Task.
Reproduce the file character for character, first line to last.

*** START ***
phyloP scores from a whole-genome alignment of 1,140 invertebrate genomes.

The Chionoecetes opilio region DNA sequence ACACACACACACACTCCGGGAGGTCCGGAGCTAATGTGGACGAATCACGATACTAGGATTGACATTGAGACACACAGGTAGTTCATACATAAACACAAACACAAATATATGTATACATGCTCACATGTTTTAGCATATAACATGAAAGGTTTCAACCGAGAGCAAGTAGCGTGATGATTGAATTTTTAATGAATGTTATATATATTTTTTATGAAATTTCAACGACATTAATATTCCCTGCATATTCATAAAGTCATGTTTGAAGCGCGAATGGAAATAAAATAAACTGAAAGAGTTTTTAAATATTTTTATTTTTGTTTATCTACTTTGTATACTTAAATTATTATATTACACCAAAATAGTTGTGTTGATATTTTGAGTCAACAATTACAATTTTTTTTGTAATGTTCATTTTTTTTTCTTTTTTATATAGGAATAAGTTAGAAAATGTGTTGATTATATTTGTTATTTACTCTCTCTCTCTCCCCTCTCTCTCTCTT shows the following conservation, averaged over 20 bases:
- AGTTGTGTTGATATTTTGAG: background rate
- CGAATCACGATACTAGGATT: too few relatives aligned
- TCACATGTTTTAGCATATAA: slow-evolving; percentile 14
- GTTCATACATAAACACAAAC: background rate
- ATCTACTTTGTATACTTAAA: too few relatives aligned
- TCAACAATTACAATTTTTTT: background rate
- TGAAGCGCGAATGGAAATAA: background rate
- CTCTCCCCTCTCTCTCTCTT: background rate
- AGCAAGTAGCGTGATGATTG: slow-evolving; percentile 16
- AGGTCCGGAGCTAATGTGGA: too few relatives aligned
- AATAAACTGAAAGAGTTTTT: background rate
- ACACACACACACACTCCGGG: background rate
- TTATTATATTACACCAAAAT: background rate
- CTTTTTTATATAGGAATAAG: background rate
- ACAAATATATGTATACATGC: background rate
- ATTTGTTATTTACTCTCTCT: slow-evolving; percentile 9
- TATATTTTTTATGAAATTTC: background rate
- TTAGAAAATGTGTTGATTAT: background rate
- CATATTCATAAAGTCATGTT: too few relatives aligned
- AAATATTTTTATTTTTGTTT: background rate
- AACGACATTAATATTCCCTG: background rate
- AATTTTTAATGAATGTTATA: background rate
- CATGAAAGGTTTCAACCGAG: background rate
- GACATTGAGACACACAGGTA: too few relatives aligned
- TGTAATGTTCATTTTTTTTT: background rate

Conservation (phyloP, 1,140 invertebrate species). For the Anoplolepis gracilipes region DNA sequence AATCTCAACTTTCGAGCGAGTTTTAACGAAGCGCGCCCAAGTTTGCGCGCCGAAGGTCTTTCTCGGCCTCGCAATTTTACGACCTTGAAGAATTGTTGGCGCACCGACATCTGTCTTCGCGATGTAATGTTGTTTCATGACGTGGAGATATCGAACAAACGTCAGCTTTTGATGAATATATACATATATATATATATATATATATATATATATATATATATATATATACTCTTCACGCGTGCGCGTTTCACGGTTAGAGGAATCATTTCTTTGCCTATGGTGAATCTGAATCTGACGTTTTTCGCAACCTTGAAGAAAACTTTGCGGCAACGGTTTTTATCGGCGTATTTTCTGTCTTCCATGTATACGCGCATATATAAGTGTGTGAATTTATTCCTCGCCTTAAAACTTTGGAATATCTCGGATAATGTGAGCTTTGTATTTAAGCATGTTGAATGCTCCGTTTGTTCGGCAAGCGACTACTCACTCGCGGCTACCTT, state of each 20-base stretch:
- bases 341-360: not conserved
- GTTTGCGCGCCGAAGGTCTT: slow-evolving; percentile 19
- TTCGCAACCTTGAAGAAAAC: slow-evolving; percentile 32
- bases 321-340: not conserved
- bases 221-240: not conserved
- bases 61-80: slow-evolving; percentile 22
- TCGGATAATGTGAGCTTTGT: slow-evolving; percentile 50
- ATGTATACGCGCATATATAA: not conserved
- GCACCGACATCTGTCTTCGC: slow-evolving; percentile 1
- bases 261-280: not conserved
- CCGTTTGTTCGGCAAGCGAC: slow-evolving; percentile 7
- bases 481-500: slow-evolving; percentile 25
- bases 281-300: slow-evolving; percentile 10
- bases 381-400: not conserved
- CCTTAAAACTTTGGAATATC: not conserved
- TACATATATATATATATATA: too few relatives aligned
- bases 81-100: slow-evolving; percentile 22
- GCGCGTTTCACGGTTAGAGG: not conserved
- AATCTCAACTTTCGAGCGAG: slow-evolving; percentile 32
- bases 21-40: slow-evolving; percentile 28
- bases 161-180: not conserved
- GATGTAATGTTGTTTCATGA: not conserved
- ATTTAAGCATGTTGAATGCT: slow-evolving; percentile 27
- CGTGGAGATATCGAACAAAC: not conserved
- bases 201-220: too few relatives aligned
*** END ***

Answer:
phyloP scores from a whole-genome alignment of 1,140 invertebrate genomes.

The Chionoecetes opilio region DNA sequence ACACACACACACACTCCGGGAGGTCCGGAGCTAATGTGGACGAATCACGATACTAGGATTGACATTGAGACACACAGGTAGTTCATACATAAACACAAACACAAATATATGTATACATGCTCACATGTTTTAGCATATAACATGAAAGGTTTCAACCGAGAGCAAGTAGCGTGATGATTGAATTTTTAATGAATGTTATATATATTTTTTATGAAATTTCAACGACATTAATATTCCCTGCATATTCATAAAGTCATGTTTGAAGCGCGAATGGAAATAAAATAAACTGAAAGAGTTTTTAAATATTTTTATTTTTGTTTATCTACTTTGTATACTTAAATTATTATATTACACCAAAATAGTTGTGTTGATATTTTGAGTCAACAATTACAATTTTTTTTGTAATGTTCATTTTTTTTTCTTTTTTATATAGGAATAAGTTAGAAAATGTGTTGATTATATTTGTTATTTACTCTCTCTCTCTCCCCTCTCTCTCTCTT shows the following conservation, averaged over 20 bases:
- AGTTGTGTTGATATTTTGAG: background rate
- CGAATCACGATACTAGGATT: too few relatives aligned
- TCACATGTTTTAGCATATAA: slow-evolving; percentile 14
- GTTCATACATAAACACAAAC: background rate
- ATCTACTTTGTATACTTAAA: too few relatives aligned
- TCAACAATTACAATTTTTTT: background rate
- TGAAGCGCGAATGGAAATAA: background rate
- CTCTCCCCTCTCTCTCTCTT: background rate
- AGCAAGTAGCGTGATGATTG: slow-evolving; percentile 16
- AGGTCCGGAGCTAATGTGGA: too few relatives aligned
- AATAAACTGAAAGAGTTTTT: background rate
- ACACACACACACACTCCGGG: background rate
- TTATTATATTACACCAAAAT: background rate
- CTTTTTTATATAGGAATAAG: background rate
- ACAAATATATGTATACATGC: background rate
- ATTTGTTATTTACTCTCTCT: slow-evolving; percentile 9
- TATATTTTTTATGAAATTTC: background rate
- TTAGAAAATGTGTTGATTAT: background rate
- CATATTCATAAAGTCATGTT: too few relatives aligned
- AAATATTTTTATTTTTGTTT: background rate
- AACGACATTAATATTCCCTG: background rate
- AATTTTTAATGAATGTTATA: background rate
- CATGAAAGGTTTCAACCGAG: background rate
- GACATTGAGACACACAGGTA: too few relatives aligned
- TGTAATGTTCATTTTTTTTT: background rate

Conservation (phyloP, 1,140 invertebrate species). For the Anoplolepis gracilipes region DNA sequence AATCTCAACTTTCGAGCGAGTTTTAACGAAGCGCGCCCAAGTTTGCGCGCCGAAGGTCTTTCTCGGCCTCGCAATTTTACGACCTTGAAGAATTGTTGGCGCACCGACATCTGTCTTCGCGATGTAATGTTGTTTCATGACGTGGAGATATCGAACAAACGTCAGCTTTTGATGAATATATACATATATATATATATATATATATATATATATATATATATATATATACTCTTCACGCGTGCGCGTTTCACGGTTAGAGGAATCATTTCTTTGCCTATGGTGAATCTGAATCTGACGTTTTTCGCAACCTTGAAGAAAACTTTGCGGCAACGGTTTTTATCGGCGTATTTTCTGTCTTCCATGTATACGCGCATATATAAGTGTGTGAATTTATTCCTCGCCTTAAAACTTTGGAATATCTCGGATAATGTGAGCTTTGTATTTAAGCATGTTGAATGCTCCGTTTGTTCGGCAAGCGACTACTCACTCGCGGCTACCTT, state of each 20-base stretch:
- bases 341-360: not conserved
- GTTTGCGCGCCGAAGGTCTT: slow-evolving; percentile 19
- TTCGCAACCTTGAAGAAAAC: slow-evolving; percentile 32
- bases 321-340: not conserved
- bases 221-240: not conserved
- bases 61-80: slow-evolving; percentile 22
- TCGGATAATGTGAGCTTTGT: slow-evolving; percentile 50
- ATGTATACGCGCATATATAA: not conserved
- GCACCGACATCTGTCTTCGC: slow-evolving; percentile 1
- bases 261-280: not conserved
- CCGTTTGTTCGGCAAGCGAC: slow-evolving; percentile 7
- bases 481-500: slow-evolving; percentile 25
- bases 281-300: slow-evolving; percentile 10
- bases 381-400: not conserved
- CCTTAAAACTTTGGAATATC: not conserved
- TACATATATATATATATATA: too few relatives aligned
- bases 81-100: slow-evolving; percentile 22
- GCGCGTTTCACGGTTAGAGG: not conserved
- AATCTCAACTTTCGAGCGAG: slow-evolving; percentile 32
- bases 21-40: slow-evolving; percentile 28
- bases 161-180: not conserved
- GATGTAATGTTGTTTCATGA: not conserved
- ATTTAAGCATGTTGAATGCT: slow-evolving; percentile 27
- CGTGGAGATATCGAACAAAC: not conserved
- bases 201-220: too few relatives aligned